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Tuesday, August 17, 2010

Smelt Run

Today I walk among gulls;
Hundreds speckle the beach.
I have never seen so many
Nor felt so ignored.
Feel their frenzy as they
Pace, run, take to the wing
As each wave crashes;
Land in a wing beat or two behind it.
Silver flashes as they nip
- quick flip -
Swallow whole, head first.
Ritual repeated again and again.

Little bickering,
Scant chasing or squawking.
Today they have
a tolerance
For each other.

But not for the ravens,
Who try to
bully and bluff;
Who watch,
quickly snatch leftovers,
Fly off to trees
on the high bank.

There they eat in solitude,
Mock with loud,
rattling cry.

They live on the fringe,
Grab what they can.   
                          
For the first time
I watch waders dip their nets,
Carry them brimful and wriggling,
To drop high on the shore.
As the waders turn their backs,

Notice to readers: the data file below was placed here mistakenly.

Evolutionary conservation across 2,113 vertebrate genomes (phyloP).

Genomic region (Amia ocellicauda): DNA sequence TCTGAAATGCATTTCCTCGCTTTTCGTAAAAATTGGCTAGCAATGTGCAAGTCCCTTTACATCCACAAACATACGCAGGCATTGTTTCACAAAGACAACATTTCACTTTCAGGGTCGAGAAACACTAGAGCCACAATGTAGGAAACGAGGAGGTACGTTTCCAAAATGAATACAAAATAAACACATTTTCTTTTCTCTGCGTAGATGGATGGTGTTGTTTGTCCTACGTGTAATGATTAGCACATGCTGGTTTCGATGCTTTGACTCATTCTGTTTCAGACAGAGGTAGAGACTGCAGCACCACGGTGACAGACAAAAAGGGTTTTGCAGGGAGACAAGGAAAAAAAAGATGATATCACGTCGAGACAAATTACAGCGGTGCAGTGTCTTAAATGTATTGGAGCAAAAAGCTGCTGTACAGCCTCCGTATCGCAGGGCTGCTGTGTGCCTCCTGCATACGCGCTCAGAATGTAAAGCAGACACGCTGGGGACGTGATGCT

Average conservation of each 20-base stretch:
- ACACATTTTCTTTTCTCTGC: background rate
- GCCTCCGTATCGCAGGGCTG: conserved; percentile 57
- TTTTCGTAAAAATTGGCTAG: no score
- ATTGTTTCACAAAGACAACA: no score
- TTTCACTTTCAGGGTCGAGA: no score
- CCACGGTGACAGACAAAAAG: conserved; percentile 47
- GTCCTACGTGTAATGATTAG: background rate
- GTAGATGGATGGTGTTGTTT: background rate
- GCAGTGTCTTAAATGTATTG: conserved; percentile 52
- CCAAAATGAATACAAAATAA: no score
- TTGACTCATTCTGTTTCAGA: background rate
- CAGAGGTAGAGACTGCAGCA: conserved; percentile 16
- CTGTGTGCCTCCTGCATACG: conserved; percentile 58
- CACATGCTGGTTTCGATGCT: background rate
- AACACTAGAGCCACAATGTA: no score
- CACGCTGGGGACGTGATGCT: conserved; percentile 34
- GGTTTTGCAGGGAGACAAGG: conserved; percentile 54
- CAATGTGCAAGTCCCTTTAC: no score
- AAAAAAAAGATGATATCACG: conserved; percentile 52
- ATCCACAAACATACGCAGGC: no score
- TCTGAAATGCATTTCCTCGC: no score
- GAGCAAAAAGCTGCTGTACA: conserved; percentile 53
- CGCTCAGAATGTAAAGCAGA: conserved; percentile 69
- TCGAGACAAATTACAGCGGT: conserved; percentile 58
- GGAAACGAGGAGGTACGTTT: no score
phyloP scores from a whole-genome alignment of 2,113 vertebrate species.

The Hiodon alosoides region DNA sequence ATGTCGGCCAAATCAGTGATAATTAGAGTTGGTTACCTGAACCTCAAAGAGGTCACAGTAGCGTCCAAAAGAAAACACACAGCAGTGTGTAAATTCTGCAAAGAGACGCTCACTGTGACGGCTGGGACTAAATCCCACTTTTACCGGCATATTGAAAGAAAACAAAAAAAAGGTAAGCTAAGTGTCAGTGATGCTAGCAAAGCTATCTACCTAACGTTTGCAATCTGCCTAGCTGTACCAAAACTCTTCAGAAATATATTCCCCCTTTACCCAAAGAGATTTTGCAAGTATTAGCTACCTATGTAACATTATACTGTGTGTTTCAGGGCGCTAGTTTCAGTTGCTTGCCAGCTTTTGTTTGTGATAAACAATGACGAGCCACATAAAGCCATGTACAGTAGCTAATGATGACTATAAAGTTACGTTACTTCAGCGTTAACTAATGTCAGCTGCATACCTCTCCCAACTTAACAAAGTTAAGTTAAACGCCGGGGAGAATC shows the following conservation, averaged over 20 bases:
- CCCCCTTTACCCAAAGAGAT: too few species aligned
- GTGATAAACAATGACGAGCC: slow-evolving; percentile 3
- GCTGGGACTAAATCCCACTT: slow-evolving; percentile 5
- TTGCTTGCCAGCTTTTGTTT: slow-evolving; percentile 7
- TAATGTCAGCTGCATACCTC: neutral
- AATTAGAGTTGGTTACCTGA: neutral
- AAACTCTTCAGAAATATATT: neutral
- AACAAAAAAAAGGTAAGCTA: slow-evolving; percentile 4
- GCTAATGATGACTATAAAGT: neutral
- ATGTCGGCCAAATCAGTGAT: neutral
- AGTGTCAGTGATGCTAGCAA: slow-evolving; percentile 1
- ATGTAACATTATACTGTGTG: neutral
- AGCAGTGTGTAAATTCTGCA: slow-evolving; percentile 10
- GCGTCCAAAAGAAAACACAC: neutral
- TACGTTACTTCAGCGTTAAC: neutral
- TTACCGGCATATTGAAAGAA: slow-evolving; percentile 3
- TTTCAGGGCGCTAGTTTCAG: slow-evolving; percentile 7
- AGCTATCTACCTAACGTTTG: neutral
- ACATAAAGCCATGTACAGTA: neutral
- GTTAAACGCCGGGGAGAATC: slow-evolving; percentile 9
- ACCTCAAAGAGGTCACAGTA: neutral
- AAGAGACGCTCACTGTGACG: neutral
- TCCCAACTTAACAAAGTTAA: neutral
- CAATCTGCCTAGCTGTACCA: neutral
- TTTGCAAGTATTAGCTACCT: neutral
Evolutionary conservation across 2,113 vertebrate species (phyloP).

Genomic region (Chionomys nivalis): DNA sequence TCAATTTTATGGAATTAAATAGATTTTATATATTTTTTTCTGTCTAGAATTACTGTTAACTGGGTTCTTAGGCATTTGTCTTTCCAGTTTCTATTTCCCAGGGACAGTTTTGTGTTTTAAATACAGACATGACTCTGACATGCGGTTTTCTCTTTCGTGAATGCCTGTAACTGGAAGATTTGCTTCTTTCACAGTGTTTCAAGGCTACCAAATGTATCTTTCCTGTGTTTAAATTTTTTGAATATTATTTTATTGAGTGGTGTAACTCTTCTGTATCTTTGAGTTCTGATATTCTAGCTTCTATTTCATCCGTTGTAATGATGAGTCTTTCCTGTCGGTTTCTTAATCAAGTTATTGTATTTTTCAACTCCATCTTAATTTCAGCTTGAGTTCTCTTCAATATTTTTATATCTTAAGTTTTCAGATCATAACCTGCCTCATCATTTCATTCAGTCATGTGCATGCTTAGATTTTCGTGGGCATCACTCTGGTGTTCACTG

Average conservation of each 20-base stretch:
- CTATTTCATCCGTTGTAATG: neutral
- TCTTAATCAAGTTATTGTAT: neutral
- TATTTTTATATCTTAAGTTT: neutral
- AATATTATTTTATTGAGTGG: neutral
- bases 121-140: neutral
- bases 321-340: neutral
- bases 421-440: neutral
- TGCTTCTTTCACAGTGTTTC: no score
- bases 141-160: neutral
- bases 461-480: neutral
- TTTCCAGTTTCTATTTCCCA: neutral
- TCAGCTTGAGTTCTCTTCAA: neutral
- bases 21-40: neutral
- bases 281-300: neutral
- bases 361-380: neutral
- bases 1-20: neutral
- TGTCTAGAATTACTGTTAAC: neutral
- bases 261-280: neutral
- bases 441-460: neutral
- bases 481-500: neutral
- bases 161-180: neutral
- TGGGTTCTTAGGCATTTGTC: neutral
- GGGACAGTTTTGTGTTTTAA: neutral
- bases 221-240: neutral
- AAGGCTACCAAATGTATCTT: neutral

The gulls eat their fill
Until, exhausted by gluttony,
They rest on sand and preen.
Just beyond the surf bobbing dark,
Round shapes glide slowly back and forth,
Disappear, resurface some distance away.
Seals do not need the gulls’ permission.
"This evening we were visited by Comowool the Clatsop Chief and 12 men women and children of his nation... The Chief and his party had brought for sail a Sea Otter skin, some hats, stergeon and a species of small fish which now begin to run, and are taken in great quantities in the Columbia R. about 40 miles above us by means of skimming or scooping nets... I find them best when cooked in Indian stile, which is by roasting a number of them together on a wooden spit without any previous preparation whatever. They are so fat they require no additional sauce, and I think them superior to any fish I ever taste, even more delicate and luscious than the white fish of the lakes which hae heretofore formed my standaart of excellence among the fishes."
From the Journals of
Captain Meriwether Lewis & William Clark
February 25, 1806

Smelt drawing from the Journals of
Captain Meriwether Lewis & William Clark

Sepia Photo
The Smelt Fisher, Trinidad Yurok
1923 Edward Curtis

1 comment:

  1. An interesting mix of media... and of past and present. Also a neat look into the Pacific life-style (or stile, as per the journal quote).

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